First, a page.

“Having said this, there are a decent number of options for those with a five percent deposit – but rates are higher (typically around 5.2 percent). A five percent deposit would equate to around £13k based on the average UK house price.”

Lifetime ISA

For those who find the prospect of saving £13k for a percent deposit daunting, there are savvy ways to maximise savings. One such method is through a Lifetime ISA, which allows first-time buyers to save up to £4,000 annually and receive a £1,000 government bonus.

Additionally, savers can enjoy competitive interest rates on their entire balance.

If savers utilise an ISA with a 4.3 percent interest rate and deposit £330 monthly, they could accumulate enough for an average five percent house deposit in just under two and a half years. If they save £200 per month, it would take four years.

There are increasingly more schemes available that can enhance the affordability for first-time buyers. These include the Lifetime ISA, blue light mortgages offering increased borrowing to NHS, emergency services and armed forces personnel, and specialist family Boost options where a loved one can support your purchase without needing to hand over cash savings.

However, there is a “lack of awareness of these schemes”, which can lead first-time buyers to underestimate their actual budget.

Shared Ownership

According to Ben Thompson, Deputy CEO of Mortgage Advice Bureau, another option is the Shared Ownership Scheme. This allows first-time buyers to purchase a portion of the property they can afford (e.g. 25 percent or 50 percent) and pay rent on the remaining part.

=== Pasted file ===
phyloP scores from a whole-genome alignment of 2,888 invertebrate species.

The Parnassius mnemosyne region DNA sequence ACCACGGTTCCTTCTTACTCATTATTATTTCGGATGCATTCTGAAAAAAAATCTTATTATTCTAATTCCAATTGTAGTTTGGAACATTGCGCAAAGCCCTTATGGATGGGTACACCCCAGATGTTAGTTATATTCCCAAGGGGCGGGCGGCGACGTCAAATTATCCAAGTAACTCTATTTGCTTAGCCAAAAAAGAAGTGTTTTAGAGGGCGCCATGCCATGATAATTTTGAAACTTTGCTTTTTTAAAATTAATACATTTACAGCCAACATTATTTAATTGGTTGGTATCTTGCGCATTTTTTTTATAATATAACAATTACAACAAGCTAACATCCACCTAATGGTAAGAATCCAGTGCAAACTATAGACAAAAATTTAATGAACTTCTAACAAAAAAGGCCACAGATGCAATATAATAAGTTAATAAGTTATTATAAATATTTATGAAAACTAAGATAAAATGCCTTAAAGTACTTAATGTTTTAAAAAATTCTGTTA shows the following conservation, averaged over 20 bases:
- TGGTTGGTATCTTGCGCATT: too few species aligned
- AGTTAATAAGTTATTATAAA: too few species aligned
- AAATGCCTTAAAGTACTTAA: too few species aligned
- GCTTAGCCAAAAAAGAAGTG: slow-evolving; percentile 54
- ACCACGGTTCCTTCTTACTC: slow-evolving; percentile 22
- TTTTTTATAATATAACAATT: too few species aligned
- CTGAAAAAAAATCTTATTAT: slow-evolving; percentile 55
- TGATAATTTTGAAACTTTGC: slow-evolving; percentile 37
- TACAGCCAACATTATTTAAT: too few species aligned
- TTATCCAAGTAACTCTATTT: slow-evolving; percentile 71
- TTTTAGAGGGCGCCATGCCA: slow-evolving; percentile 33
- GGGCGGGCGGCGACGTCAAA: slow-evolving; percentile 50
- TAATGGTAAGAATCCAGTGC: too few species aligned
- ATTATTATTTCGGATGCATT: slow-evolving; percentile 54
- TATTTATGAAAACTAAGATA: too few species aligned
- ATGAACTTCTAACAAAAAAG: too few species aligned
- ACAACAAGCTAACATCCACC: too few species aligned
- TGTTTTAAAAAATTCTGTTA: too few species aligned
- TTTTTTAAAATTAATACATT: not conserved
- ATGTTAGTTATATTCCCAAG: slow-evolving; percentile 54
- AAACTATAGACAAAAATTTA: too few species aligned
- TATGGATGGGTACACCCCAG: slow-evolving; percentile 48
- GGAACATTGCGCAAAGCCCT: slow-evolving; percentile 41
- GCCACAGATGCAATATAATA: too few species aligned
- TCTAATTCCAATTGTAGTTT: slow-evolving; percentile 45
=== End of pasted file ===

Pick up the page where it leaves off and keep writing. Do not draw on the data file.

This scheme enables people to access properties they might not otherwise be able to afford due to location or size constraints. Ben stated: “This way, you’re also getting a foot onto the property ladder and then through a process called ‘staircasing’ which can slowly save up to own more of the house until its yours outright.”

However, this scheme does come with certain conditions. While you will need to make monthly rental payments, you won’t fully own the property.

Despite this, a shared ownership property is considered your ‘rightful home’, allowing you to decorate as you wish. However, it also means you are responsible for repairs and maintenance such as fixing or replacing a broken boiler regardless of how much of the property you own.

Typically, shared ownership properties are leaseholds, meaning you’ll have to pay ground rent on your home. You would only be eligible to extend your lease if you have “staircased” up to 100 percent ownership.